Cekovsky serving as mentor, providing support for fellow European Terps Bender, Tomaic

Michal Cekovsky came to Maryland without a net, and lacking support as he made the transition to Division I basketball. Now, he is providing support and aid to fellow European players Ivan Bender and Joshua Tomaic as they try to find their way with the Terps.

Michal Cekovsky cringes now at the memory of what it was like for him when he first showed up at Maryland as a scared 20-year-old in the summer of 2014.

Cekovsky weighed 219 pounds, skinny for a 7-footer. He was also painfully shy, not speaking more than a few words of English. Though skilled for a big man, Cekovsky had rarely played with his back to the basket.


"I knew I didn't understand the language and I knew I didn't understand what was going on in practice. It didn't feel good," said Cekovsky, who grew up in Slovakia and finished his high school career at the Canarias Basketball Academy in the Canary Islands. "I just wanted to play. I just wanted to explain if I did something wrong, but I couldn't because I wasn't able to. It was irritating me all the time. I was frustrated."

By the time Ivan Bender got to Maryland in the winter of 2015, he had similar issues to Cekovsky with the language and the adjustment to the American college game. Bender, a 6-9 forward who grew up in Bosnia and Herzegovina and played for a junior team in Croatia, also had another problem — a knee which had undergone two ACL surgeries in two years.

While Cekovsky had to rely mostly on assistant coach Dustin Clark to help him through his freshman year, Bender had Cekovsky. The two communicated in Croatian.

"When I came here for an official visit [Cekovsky's] freshman year, I realized that he understood my language, like he could perfectly speak it, so I was really happy," Bender said. "I knew I had my guy here and if I had any problems, I could ask him. … I had an advantage there because I had him, and he didn't have anybody."

Now it's Joshua Tomaic's turn. Growing up in the Canary Islands, an autonomous part of Spain off the coast of North Africa, Tomaic's mother, Lili, taught her child to speak in her native language, Croatian. He also picked up English watching American movies and in school. Tomaic, a 6-9, 220-pound forward, also speaks German.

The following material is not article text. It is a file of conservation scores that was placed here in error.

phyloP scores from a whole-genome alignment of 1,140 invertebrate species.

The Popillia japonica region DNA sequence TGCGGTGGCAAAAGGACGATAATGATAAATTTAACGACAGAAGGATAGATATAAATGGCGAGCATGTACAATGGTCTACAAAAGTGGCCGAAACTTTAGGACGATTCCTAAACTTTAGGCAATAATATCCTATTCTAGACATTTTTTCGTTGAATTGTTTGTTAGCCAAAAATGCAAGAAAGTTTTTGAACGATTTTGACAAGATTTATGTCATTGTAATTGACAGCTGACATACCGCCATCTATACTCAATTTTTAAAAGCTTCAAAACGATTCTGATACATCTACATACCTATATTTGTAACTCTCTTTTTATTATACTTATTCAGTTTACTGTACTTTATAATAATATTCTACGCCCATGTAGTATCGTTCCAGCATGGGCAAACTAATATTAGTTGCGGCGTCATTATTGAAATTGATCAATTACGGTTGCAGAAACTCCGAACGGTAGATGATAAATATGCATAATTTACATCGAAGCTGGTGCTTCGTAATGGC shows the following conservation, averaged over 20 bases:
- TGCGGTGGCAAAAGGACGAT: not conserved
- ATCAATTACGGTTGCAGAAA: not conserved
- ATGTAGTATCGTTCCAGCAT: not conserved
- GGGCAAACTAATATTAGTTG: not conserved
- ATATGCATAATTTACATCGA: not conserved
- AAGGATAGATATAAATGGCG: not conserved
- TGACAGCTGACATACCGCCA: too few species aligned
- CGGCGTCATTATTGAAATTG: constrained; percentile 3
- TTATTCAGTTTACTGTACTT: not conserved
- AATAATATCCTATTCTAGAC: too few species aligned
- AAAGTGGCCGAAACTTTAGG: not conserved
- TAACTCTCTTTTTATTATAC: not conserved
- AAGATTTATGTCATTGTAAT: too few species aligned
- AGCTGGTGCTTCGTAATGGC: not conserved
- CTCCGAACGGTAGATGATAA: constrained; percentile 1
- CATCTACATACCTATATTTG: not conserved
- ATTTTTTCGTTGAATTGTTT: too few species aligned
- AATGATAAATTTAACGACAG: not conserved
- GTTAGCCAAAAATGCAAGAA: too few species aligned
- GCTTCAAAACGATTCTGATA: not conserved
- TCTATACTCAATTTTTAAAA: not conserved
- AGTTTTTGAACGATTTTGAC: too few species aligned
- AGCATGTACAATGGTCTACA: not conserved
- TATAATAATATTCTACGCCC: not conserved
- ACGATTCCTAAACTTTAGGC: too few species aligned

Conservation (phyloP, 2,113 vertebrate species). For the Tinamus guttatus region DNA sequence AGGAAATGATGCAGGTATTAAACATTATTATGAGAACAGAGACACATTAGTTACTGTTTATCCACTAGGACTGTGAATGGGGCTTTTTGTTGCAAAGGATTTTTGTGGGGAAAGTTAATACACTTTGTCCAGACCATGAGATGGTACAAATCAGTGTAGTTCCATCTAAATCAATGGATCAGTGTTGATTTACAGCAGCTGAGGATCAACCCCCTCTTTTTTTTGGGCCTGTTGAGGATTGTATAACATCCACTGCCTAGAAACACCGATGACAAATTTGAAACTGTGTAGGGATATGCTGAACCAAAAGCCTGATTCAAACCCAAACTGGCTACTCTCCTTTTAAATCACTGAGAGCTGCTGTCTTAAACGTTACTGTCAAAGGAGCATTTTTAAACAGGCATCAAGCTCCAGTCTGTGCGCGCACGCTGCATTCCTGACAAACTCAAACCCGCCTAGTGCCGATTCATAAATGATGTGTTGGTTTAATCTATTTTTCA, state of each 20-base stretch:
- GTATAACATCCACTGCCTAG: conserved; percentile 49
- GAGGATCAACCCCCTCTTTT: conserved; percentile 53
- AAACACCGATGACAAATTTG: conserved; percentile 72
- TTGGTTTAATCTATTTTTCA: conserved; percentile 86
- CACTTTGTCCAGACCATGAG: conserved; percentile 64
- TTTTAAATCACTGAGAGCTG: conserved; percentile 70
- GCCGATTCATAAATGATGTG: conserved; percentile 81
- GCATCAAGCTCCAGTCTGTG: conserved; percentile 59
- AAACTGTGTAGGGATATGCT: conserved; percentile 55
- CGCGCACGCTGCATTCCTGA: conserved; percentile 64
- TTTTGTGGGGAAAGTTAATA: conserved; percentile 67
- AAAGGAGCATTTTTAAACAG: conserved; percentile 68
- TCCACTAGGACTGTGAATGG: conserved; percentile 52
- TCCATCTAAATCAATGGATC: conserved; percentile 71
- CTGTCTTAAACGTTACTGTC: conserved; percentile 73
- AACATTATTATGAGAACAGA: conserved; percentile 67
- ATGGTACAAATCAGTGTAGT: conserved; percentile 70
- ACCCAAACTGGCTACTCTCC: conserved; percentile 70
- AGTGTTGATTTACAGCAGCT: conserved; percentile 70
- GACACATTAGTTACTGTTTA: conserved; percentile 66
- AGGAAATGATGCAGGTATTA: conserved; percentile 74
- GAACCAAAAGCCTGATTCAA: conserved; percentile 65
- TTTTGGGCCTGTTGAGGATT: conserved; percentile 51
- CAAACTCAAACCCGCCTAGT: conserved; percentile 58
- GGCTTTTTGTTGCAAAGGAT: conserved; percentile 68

Though more comfortable with English than his two fellow European teammates, Tomaic (Toe-MY-itch) still needs guidance from them. That he followed Cekovsky to the Canarias Basketball Academy not only played into Tomaic's decision to come to Maryland but in his transition once he got on campus.

"When he came here, I came to the [CBA]. When I was there, I heard about him," said Tomaic, the first player from the Canary Islands to play for a top-25 Division I men's basketball program. "People were talking about him, and Rob [Orellana], the director, would talk about him sometimes. Having a CBA guy in here, it was like, 'We have a little code or something.' We know how things worked over here. It was kind of feeling a little bit happy knowing that someone has been in the same place as you."

Through the first three weeks of preseason, which continues Saturday with a 3 p.m. public practice before the Maryland-Michigan State football game, Tomaic said Cekovsky and Bender have helped him feel more comfortable on and off the court than they felt a couple of years ago.

"Sometimes when I ask [Cekovsky], he helps me no problem," Tomaic said. "Even if I don't ask him, he will come to the sideline and explain things. Same with Ivan. If I don't understand something, he goes through it. Off the court as well, when I have some questions, 'Where is this, where is that?' They explain [to] me."

Cekovsky and Bender are teaching Tomaic something else — patience. Just as their adjustment to the college game has been slowed by a combination of their own transition and more experienced players being ahead of them, Tomaic might learn that too as a freshman this season.